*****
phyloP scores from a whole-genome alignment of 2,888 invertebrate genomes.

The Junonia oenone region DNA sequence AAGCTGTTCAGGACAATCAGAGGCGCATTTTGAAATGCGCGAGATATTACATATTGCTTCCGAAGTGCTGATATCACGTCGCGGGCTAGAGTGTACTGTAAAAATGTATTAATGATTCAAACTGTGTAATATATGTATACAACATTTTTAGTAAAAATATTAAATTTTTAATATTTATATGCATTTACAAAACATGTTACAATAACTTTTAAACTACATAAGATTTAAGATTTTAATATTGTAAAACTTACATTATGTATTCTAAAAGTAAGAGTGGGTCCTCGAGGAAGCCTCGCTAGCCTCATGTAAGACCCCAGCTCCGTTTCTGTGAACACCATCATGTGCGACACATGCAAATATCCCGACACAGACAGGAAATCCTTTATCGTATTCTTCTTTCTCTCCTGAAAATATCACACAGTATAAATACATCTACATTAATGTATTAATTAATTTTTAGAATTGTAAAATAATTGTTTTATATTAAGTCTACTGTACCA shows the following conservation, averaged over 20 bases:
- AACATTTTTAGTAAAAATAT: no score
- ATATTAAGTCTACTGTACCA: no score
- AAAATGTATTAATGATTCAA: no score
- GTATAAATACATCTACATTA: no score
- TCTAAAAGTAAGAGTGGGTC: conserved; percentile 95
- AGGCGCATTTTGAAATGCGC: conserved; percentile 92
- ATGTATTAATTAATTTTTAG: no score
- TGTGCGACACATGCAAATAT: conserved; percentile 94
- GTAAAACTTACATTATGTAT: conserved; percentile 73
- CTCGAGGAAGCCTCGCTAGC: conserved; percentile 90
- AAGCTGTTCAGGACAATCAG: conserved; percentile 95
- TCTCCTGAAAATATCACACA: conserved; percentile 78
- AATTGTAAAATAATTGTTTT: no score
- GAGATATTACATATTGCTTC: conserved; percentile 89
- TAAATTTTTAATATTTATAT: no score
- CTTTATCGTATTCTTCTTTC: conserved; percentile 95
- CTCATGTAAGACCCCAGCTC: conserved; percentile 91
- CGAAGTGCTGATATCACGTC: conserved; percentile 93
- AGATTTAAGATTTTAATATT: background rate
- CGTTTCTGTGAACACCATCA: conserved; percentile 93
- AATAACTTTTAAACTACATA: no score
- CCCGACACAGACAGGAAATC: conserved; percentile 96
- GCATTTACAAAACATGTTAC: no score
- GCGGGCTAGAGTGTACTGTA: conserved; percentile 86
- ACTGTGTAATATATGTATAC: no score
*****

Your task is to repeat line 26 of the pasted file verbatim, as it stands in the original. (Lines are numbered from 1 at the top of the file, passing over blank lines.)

- GCGGGCTAGAGTGTACTGTA: conserved; percentile 86